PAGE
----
New York, April 22nd
Scientists have spotted the largest flare ever recorded by the Sun’s nearest neighbor, the star Near Centaur.
Near Centaur is a small but powerful star. It sits just four light-years or more than 20 trillion miles from our own Sun and hosts at least two planets, one of which may look like Earth.It is also a “red dwarf,” the name of a class of stars that are unusually small and obscure, explained Meredith MacGregor, an astrophysicist at the University of Colorado Rock.
For the new study, published in the “Astrophysical Journal Letters,” the team observed a Near Centaur for 40 hours using nine telescopes on earth and in space.
They found that a Near Centaur emitted a flare or radiation explosion that begins near the surface of a star, which is one of the most violent seen anywhere in the galaxy. The flame was about 100 times more powerful than any similar flame seen by the earth’s sun. Over time, such energy can take away the planet’s atmosphere and even expose life forms to deadly radiation.
“The star went from normal to 14,000 times brighter when seen in ultraviolet wavelengths for the duration of a few seconds,” MacGregor said.
The team’s findings allude to a new physics that could change the way scientists think about stellar flares. Nor do they bode well for any foul organism brave enough to live close to the volatile star.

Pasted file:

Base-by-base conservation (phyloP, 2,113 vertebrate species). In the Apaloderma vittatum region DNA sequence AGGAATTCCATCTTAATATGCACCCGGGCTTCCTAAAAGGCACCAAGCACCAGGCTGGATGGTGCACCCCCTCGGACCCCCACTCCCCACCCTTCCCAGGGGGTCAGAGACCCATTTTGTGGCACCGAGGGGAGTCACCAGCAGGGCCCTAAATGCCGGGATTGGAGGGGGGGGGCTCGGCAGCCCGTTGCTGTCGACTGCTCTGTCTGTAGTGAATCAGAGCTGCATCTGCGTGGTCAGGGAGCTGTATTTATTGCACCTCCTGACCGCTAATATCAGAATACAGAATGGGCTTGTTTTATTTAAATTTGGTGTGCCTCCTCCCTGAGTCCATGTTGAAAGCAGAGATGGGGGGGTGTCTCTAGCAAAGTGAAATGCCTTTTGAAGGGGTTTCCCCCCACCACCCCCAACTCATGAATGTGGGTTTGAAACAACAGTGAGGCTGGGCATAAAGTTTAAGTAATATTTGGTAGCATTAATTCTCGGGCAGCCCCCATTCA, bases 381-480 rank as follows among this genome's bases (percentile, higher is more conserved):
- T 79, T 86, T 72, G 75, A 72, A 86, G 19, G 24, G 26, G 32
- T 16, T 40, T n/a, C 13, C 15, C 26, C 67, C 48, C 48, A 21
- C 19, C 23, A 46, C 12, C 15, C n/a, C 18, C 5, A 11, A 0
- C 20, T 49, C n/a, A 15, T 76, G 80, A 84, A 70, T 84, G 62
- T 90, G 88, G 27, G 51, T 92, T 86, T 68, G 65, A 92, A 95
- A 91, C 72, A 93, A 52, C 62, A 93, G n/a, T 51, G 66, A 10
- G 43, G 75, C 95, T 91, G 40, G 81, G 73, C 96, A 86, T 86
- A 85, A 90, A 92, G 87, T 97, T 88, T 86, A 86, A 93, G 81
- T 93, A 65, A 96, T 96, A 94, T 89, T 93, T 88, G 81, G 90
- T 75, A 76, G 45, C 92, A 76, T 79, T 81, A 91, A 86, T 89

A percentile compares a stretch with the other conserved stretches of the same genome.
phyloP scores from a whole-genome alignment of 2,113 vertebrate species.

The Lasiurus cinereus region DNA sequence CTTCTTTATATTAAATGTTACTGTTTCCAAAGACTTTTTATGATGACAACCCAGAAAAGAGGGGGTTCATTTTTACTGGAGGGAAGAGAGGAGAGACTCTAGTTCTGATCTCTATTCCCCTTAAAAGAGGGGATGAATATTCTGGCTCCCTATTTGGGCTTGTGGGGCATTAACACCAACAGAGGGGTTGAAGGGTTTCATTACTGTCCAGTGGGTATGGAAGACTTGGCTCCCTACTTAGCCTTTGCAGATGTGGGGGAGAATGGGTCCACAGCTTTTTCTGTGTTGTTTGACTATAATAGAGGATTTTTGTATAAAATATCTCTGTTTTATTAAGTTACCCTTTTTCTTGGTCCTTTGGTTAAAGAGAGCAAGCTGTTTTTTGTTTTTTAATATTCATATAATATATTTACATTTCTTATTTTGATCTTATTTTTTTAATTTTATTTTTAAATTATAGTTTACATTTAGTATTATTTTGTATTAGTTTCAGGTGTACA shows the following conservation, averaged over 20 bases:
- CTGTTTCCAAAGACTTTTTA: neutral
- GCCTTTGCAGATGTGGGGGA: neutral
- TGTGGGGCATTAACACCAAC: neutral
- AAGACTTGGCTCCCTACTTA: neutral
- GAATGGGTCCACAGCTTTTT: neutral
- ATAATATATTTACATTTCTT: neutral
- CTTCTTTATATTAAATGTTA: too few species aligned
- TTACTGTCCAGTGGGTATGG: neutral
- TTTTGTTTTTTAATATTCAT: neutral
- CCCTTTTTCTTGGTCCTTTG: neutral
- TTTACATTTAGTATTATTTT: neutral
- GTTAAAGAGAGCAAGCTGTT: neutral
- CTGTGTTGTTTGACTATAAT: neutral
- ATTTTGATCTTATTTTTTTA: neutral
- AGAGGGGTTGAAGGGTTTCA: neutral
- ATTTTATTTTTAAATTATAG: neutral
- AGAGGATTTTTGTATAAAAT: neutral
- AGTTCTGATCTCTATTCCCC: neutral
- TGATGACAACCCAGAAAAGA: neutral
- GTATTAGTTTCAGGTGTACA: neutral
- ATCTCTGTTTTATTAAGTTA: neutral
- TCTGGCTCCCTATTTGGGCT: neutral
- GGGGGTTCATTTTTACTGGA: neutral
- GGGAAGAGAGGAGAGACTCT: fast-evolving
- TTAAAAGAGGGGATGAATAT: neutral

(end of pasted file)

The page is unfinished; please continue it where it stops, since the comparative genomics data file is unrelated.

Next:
The instruments included the Hubble Space Telescope, the Atacama Large Millimeter Array and NASA’s Transiting Exoplanet Survey Satellite. Five of them recorded the massive flare-up of Near Centauri, capturing the event as it produced a broad spectrum of radiation.
The technique delivered one of the deepest flare anatomies of any star in the galaxy. Although it did not produce much visible light, it did generate a huge increase in ultraviolet and radiation, or “millimeter,” radiation.
“In the past, we didn’t know that stars could flare in the millimeter distance, so this is the first time we’re looking for millimeter flares,” MacGregor said.
Those millimeter signals, MacGregor added, could help researchers gather more information about how stars generate flashes. IANS